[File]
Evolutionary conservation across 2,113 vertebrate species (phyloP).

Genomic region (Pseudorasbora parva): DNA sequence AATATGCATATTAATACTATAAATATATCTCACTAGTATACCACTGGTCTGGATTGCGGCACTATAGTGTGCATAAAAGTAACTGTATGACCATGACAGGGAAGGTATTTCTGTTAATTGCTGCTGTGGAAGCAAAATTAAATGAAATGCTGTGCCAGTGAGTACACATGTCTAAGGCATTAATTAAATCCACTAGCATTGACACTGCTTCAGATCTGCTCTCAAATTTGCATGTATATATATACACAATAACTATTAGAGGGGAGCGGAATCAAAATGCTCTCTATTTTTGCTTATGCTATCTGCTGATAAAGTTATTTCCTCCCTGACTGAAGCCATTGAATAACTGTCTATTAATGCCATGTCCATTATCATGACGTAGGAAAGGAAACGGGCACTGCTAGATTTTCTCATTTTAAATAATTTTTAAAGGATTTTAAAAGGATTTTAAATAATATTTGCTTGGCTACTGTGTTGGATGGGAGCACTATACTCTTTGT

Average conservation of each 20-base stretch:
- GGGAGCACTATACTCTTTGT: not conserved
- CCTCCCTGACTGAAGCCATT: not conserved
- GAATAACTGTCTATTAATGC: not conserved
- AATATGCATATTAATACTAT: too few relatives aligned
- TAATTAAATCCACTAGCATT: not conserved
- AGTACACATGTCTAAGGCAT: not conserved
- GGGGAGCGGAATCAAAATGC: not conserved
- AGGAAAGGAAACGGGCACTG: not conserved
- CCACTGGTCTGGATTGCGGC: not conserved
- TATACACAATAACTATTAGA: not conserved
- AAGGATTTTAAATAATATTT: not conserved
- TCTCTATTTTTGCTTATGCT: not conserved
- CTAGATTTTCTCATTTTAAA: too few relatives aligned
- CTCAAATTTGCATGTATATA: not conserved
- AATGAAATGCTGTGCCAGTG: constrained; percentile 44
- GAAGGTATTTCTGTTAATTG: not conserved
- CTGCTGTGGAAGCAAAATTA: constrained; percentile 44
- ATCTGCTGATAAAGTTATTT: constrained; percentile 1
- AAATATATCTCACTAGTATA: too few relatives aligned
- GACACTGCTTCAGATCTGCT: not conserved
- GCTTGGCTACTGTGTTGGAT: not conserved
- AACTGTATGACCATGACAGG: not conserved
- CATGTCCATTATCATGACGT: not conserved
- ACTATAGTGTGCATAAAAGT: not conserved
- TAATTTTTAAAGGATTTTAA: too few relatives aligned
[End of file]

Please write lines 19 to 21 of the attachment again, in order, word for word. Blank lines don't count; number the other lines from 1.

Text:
- GAAGGTATTTCTGTTAATTG: not conserved
- CTGCTGTGGAAGCAAAATTA: constrained; percentile 44
- ATCTGCTGATAAAGTTATTT: constrained; percentile 1